ID

3104-1549

Authors as Published

Eric Day and Alexandra Spring, Department of Entomology, Virginia Tech

Description

Many species. Black, brown, or striped beetles; about 1/16 inch long. Active, hops away when disturbed.

Figure 1 Flea Beetles
Fig. 1: left: palestriped flea beetle (Frank Peairs, Colorado State University, Bugwood.org); center: tobacco flea beetle (R.J. Reynolds Tobacco Company Slide Set, R.J. Reynolds Tobacco Company, Bugwood.org), right: a flea beetle (Alton N. Sparks, Jr., University of Georgia, Bugwood.org)

Common Host Plant(s)

Tomato, pepper, cabbage and related crops, eggplant, beet, spinach, turnip, mustard and radish.

Damage

Young plants, especially transplants, are severely damaged. Adults and larvae chew many tiny holes in leaves.

FIgure 1 Flea Beetles
Life stages of the Flea Beetle

Distribution

Throughout United States.

Lifecycle

Adults overwinter in soil; in early spring they begin feeding on crop foliage. Females deposit eggs near the soil line where larvae emerge in about a week and feed on roots. Larvae feed for two to three weeks until reaching maturity and then pupate, emerging from the soil as adults in about two weeks.

Cultural Control

Plow under weed and crop debris in the fall after harvest.

Organic/Biological Control

Dust with diatomaceous earth or rotenone for serious infestations.

Chemical Control

Treat with a registered insecticide when insects appear in damaging numbers. Repeat as needed. Follow all label instructions, precautions, and pre-harvest intervals. FOR SWEET CORN: CAUTION Application of Carbaryl to tassel region of corn during the pollen shedding period will seriously reduce the bee population.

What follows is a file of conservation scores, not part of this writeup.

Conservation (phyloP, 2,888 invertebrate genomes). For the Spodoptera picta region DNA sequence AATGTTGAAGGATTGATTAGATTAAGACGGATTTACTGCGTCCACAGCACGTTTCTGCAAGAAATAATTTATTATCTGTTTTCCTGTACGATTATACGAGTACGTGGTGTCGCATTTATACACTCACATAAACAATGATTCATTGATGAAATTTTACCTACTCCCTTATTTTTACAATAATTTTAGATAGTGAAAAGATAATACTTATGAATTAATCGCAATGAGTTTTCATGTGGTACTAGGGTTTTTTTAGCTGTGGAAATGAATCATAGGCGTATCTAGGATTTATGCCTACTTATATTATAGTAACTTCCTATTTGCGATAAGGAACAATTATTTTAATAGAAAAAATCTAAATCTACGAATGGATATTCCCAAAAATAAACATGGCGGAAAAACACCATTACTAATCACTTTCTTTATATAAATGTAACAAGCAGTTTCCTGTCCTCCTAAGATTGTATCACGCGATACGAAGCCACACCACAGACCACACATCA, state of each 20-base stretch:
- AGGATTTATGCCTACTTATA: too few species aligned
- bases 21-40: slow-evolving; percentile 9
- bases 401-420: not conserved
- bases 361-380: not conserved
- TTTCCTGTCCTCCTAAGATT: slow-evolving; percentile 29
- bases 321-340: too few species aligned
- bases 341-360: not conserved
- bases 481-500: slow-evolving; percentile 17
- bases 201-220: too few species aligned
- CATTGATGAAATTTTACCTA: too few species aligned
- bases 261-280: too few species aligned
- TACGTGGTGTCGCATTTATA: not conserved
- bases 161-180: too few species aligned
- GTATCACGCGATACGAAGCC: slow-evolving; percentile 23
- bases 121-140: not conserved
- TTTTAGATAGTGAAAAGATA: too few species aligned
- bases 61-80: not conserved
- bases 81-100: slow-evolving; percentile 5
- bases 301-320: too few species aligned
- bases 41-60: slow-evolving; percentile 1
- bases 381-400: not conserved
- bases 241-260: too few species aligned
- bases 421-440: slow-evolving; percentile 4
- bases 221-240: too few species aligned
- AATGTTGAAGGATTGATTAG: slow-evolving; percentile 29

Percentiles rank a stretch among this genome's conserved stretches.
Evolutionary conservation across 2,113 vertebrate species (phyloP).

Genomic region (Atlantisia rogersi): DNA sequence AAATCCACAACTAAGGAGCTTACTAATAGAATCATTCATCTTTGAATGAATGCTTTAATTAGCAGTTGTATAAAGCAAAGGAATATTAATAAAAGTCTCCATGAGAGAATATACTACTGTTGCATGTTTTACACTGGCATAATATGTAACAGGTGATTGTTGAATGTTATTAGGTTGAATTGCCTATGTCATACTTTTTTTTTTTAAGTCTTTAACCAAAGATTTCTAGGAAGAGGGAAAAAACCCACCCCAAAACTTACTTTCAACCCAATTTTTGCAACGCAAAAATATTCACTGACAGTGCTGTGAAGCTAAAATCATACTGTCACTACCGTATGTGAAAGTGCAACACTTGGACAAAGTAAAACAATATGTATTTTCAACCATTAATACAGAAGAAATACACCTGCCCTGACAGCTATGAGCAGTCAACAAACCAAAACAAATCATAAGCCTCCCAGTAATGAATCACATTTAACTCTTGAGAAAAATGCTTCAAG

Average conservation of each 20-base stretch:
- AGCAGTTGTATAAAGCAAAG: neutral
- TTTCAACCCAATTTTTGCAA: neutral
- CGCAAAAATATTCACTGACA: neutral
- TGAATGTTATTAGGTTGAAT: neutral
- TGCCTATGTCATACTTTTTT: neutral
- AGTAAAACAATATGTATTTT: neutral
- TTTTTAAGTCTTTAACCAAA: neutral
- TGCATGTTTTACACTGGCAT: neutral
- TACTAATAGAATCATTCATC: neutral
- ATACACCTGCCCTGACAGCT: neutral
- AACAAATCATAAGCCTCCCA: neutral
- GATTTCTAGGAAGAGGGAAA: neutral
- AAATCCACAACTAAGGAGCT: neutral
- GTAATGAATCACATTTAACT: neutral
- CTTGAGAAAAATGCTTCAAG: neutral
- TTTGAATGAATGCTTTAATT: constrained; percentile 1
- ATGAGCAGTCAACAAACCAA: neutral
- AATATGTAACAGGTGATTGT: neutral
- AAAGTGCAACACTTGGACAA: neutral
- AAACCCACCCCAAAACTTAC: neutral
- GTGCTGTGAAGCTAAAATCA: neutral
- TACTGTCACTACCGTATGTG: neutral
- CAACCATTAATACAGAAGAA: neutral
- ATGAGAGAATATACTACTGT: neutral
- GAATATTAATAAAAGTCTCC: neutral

Virginia Cooperative Extension materials are available for public use, reprint, or citation without further permission, provided the use includes credit to the author and to Virginia Cooperative Extension, Virginia Tech, and Virginia State University.

Issued in furtherance of Cooperative Extension work, Virginia Polytechnic Institute and State University, Virginia State University, and the U.S. Department of Agriculture cooperating. Edwin J. Jones, Director, Virginia Cooperative Extension, Virginia Tech, Blacksburg; M. Ray McKinnie, Administrator, 1890 Extension Program, Virginia State University, Petersburg.

Publication Date

April 25, 2011

Available As

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